Funding for our study was provided by Optum, the service provider for the participating quitlines. The funding source provided authority to conduct the study but did not participate in the design or implementation of the study or the interpretation of its results. The views expressed in this article are those of the authors and do not necessarily reflect the position of Optum. All authors made significant contributions to the design and implementation of the study, data collection and analyses, and/or interpretation of results. KC framed and wrote the introduction and discussion sections. TB initiated the study idea, wrote the proposed plan and oversaw all aspects of data collection and analysis. AT provided oversight for the recruitment and documentation of enrollment; ES developed the recruitment strategy and human subjects protocols (consent script), communicated with the internal stakeholders and led the recruitment efforts including tracking and documenting participant contacts, consents, and data collected. All authors were involved in decisions about the analyses and KV conducted the statistical tests. All authors were involved in the interpretation of findings, writing sections, and editing drafts of the manuscript. All authors reviewed and approved the final version of the manuscript. The authors report no conflicts of interest. Five authors (KC, TB, AT, ES, and KV) are employed by Optum, which provides quitline services to 24 states and a number of commercial clients (employers and health plans). No copyrighted materials were used in this article.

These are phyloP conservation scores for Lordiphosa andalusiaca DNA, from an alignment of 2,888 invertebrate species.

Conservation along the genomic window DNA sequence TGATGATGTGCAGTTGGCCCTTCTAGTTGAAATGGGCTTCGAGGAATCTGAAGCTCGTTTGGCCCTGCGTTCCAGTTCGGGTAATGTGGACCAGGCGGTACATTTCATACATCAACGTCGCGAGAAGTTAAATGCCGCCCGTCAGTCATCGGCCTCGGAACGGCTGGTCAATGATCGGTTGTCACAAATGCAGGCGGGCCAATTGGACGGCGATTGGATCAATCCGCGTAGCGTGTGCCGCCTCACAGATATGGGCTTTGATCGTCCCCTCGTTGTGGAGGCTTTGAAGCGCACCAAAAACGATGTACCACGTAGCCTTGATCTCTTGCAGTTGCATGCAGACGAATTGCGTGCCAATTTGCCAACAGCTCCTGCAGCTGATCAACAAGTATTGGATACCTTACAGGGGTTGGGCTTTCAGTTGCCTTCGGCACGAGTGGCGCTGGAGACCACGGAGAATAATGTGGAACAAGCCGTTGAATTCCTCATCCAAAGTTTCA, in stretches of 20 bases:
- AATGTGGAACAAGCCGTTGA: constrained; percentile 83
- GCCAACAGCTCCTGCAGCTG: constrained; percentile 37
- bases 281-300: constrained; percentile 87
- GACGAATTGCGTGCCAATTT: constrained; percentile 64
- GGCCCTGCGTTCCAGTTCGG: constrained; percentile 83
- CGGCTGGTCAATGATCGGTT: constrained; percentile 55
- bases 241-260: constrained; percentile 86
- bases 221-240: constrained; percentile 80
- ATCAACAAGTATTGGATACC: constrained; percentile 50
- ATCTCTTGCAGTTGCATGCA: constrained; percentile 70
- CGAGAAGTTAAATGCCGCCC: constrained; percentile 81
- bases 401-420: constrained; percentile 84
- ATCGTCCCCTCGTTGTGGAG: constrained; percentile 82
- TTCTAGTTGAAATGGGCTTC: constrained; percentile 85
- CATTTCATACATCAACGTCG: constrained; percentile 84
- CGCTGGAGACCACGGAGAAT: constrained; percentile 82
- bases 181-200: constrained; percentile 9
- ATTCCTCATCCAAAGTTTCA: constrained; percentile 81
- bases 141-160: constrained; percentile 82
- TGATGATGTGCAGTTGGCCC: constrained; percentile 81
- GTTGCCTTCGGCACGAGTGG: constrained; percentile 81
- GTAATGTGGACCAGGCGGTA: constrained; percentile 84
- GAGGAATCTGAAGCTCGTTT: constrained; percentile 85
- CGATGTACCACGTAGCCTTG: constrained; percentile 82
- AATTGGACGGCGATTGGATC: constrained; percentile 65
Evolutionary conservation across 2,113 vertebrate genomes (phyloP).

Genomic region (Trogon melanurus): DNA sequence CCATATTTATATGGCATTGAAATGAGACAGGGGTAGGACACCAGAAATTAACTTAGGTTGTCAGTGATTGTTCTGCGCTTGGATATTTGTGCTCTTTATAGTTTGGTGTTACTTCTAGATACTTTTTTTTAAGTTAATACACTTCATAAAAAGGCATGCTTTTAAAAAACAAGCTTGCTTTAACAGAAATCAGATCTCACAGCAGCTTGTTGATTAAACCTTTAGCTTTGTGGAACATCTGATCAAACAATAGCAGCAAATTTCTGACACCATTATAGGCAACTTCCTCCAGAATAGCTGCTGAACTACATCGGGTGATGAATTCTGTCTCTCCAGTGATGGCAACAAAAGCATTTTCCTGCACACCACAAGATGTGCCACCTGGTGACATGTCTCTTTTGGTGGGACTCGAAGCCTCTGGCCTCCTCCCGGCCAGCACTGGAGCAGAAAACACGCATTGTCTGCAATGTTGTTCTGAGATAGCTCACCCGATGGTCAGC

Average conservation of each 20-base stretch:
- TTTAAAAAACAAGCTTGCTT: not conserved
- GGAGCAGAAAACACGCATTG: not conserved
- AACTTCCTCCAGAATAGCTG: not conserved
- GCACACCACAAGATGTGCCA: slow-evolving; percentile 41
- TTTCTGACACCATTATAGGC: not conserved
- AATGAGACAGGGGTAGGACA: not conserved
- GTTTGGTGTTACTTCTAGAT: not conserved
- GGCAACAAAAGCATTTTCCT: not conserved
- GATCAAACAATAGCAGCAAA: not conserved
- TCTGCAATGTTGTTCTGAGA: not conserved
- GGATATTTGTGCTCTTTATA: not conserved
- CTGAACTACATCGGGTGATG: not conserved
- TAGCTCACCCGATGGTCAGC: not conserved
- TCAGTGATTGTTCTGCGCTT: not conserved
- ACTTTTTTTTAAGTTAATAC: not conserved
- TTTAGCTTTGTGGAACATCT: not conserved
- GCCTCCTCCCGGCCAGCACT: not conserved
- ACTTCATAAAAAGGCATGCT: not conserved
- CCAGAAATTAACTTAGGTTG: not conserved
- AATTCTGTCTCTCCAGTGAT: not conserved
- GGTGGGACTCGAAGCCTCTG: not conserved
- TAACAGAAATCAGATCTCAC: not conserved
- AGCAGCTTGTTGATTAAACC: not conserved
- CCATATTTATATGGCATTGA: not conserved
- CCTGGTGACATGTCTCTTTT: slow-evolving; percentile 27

Corresponding Author: Kelly Carpenter, PhD, Center for Wellbeing Research, Optum, PO BOX 9472, Minneapolis, MN 55440-9472. Telephone: 469-608-4207. Email: Kelly.Carpenter@optum.com.
Author Affiliations: 1Center for Wellbeing Research, Optum, Minneapolis, Minnesota. 2Alcohol and Drug Abuse Institute, University of Washington, Seattle, Washington. 3University of Washington, School of Public Health, Seattle, Washington.